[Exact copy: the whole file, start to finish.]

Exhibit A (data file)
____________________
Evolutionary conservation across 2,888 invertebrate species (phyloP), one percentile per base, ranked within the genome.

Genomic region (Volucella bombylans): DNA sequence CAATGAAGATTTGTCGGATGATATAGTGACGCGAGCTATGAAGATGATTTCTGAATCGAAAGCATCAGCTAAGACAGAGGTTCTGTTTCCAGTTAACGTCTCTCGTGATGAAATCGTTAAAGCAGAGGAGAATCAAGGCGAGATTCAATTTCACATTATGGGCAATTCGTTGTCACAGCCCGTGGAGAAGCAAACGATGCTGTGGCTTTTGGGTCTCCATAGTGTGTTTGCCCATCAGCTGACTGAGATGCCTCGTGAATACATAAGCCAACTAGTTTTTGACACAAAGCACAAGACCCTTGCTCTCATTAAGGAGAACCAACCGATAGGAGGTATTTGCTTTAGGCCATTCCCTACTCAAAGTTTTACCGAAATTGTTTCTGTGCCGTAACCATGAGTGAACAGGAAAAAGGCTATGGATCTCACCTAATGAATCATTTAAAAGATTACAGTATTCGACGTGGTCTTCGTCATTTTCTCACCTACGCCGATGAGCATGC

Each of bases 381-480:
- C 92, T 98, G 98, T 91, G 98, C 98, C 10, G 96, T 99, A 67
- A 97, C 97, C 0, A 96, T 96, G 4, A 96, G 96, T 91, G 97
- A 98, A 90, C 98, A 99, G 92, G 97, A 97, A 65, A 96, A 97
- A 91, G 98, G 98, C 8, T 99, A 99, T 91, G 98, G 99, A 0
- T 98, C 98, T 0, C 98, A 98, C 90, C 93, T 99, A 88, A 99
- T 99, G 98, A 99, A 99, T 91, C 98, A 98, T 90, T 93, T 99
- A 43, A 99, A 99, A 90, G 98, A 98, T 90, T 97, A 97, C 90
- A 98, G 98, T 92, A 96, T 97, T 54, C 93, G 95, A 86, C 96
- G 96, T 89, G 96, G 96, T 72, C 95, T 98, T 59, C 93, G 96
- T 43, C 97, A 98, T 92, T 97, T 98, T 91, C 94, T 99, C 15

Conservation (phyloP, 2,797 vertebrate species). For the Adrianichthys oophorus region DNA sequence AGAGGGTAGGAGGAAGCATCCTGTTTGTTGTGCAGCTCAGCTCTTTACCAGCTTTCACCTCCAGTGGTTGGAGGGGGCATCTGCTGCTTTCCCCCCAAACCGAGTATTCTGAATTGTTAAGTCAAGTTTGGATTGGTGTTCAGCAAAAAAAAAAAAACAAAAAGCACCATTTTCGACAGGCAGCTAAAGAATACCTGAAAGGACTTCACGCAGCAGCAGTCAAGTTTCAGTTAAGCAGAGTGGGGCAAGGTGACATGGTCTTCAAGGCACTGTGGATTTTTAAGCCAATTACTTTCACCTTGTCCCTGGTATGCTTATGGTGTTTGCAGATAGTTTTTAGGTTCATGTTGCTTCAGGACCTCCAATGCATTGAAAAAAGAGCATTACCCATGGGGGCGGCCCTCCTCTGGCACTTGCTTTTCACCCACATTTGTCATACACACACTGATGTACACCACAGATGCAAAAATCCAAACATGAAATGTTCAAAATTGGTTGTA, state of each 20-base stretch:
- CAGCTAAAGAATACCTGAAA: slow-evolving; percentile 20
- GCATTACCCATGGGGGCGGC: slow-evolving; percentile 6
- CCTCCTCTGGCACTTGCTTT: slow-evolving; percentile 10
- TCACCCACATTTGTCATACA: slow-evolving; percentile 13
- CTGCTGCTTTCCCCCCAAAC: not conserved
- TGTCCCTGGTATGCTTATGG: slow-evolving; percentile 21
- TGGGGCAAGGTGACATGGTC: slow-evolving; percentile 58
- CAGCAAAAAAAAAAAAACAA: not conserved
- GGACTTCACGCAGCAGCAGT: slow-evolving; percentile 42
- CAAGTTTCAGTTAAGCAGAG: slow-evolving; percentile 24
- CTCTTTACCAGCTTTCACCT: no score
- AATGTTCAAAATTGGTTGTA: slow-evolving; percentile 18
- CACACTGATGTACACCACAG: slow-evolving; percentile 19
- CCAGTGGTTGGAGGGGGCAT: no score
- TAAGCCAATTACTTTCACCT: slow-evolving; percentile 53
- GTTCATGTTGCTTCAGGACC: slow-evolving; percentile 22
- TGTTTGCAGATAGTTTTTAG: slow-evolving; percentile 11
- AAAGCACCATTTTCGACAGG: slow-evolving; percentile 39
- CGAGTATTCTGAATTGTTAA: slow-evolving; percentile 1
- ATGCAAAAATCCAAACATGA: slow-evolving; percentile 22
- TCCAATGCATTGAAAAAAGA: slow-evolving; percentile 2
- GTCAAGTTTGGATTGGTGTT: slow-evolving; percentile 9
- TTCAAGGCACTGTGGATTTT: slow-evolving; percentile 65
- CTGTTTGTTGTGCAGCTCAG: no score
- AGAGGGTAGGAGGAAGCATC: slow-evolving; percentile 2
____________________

Evolutionary conservation across 2,888 invertebrate species (phyloP), one percentile per base, ranked within the genome.

Genomic region (Volucella bombylans): DNA sequence CAATGAAGATTTGTCGGATGATATAGTGACGCGAGCTATGAAGATGATTTCTGAATCGAAAGCATCAGCTAAGACAGAGGTTCTGTTTCCAGTTAACGTCTCTCGTGATGAAATCGTTAAAGCAGAGGAGAATCAAGGCGAGATTCAATTTCACATTATGGGCAATTCGTTGTCACAGCCCGTGGAGAAGCAAACGATGCTGTGGCTTTTGGGTCTCCATAGTGTGTTTGCCCATCAGCTGACTGAGATGCCTCGTGAATACATAAGCCAACTAGTTTTTGACACAAAGCACAAGACCCTTGCTCTCATTAAGGAGAACCAACCGATAGGAGGTATTTGCTTTAGGCCATTCCCTACTCAAAGTTTTACCGAAATTGTTTCTGTGCCGTAACCATGAGTGAACAGGAAAAAGGCTATGGATCTCACCTAATGAATCATTTAAAAGATTACAGTATTCGACGTGGTCTTCGTCATTTTCTCACCTACGCCGATGAGCATGC

Each of bases 381-480:
- C 92, T 98, G 98, T 91, G 98, C 98, C 10, G 96, T 99, A 67
- A 97, C 97, C 0, A 96, T 96, G 4, A 96, G 96, T 91, G 97
- A 98, A 90, C 98, A 99, G 92, G 97, A 97, A 65, A 96, A 97
- A 91, G 98, G 98, C 8, T 99, A 99, T 91, G 98, G 99, A 0
- T 98, C 98, T 0, C 98, A 98, C 90, C 93, T 99, A 88, A 99
- T 99, G 98, A 99, A 99, T 91, C 98, A 98, T 90, T 93, T 99
- A 43, A 99, A 99, A 90, G 98, A 98, T 90, T 97, A 97, C 90
- A 98, G 98, T 92, A 96, T 97, T 54, C 93, G 95, A 86, C 96
- G 96, T 89, G 96, G 96, T 72, C 95, T 98, T 59, C 93, G 96
- T 43, C 97, A 98, T 92, T 97, T 98, T 91, C 94, T 99, C 15

Conservation (phyloP, 2,797 vertebrate species). For the Adrianichthys oophorus region DNA sequence AGAGGGTAGGAGGAAGCATCCTGTTTGTTGTGCAGCTCAGCTCTTTACCAGCTTTCACCTCCAGTGGTTGGAGGGGGCATCTGCTGCTTTCCCCCCAAACCGAGTATTCTGAATTGTTAAGTCAAGTTTGGATTGGTGTTCAGCAAAAAAAAAAAAACAAAAAGCACCATTTTCGACAGGCAGCTAAAGAATACCTGAAAGGACTTCACGCAGCAGCAGTCAAGTTTCAGTTAAGCAGAGTGGGGCAAGGTGACATGGTCTTCAAGGCACTGTGGATTTTTAAGCCAATTACTTTCACCTTGTCCCTGGTATGCTTATGGTGTTTGCAGATAGTTTTTAGGTTCATGTTGCTTCAGGACCTCCAATGCATTGAAAAAAGAGCATTACCCATGGGGGCGGCCCTCCTCTGGCACTTGCTTTTCACCCACATTTGTCATACACACACTGATGTACACCACAGATGCAAAAATCCAAACATGAAATGTTCAAAATTGGTTGTA, state of each 20-base stretch:
- CAGCTAAAGAATACCTGAAA: slow-evolving; percentile 20
- GCATTACCCATGGGGGCGGC: slow-evolving; percentile 6
- CCTCCTCTGGCACTTGCTTT: slow-evolving; percentile 10
- TCACCCACATTTGTCATACA: slow-evolving; percentile 13
- CTGCTGCTTTCCCCCCAAAC: not conserved
- TGTCCCTGGTATGCTTATGG: slow-evolving; percentile 21
- TGGGGCAAGGTGACATGGTC: slow-evolving; percentile 58
- CAGCAAAAAAAAAAAAACAA: not conserved
- GGACTTCACGCAGCAGCAGT: slow-evolving; percentile 42
- CAAGTTTCAGTTAAGCAGAG: slow-evolving; percentile 24
- CTCTTTACCAGCTTTCACCT: no score
- AATGTTCAAAATTGGTTGTA: slow-evolving; percentile 18
- CACACTGATGTACACCACAG: slow-evolving; percentile 19
- CCAGTGGTTGGAGGGGGCAT: no score
- TAAGCCAATTACTTTCACCT: slow-evolving; percentile 53
- GTTCATGTTGCTTCAGGACC: slow-evolving; percentile 22
- TGTTTGCAGATAGTTTTTAG: slow-evolving; percentile 11
- AAAGCACCATTTTCGACAGG: slow-evolving; percentile 39
- CGAGTATTCTGAATTGTTAA: slow-evolving; percentile 1
- ATGCAAAAATCCAAACATGA: slow-evolving; percentile 22
- TCCAATGCATTGAAAAAAGA: slow-evolving; percentile 2
- GTCAAGTTTGGATTGGTGTT: slow-evolving; percentile 9
- TTCAAGGCACTGTGGATTTT: slow-evolving; percentile 65
- CTGTTTGTTGTGCAGCTCAG: no score
- AGAGGGTAGGAGGAAGCATC: slow-evolving; percentile 2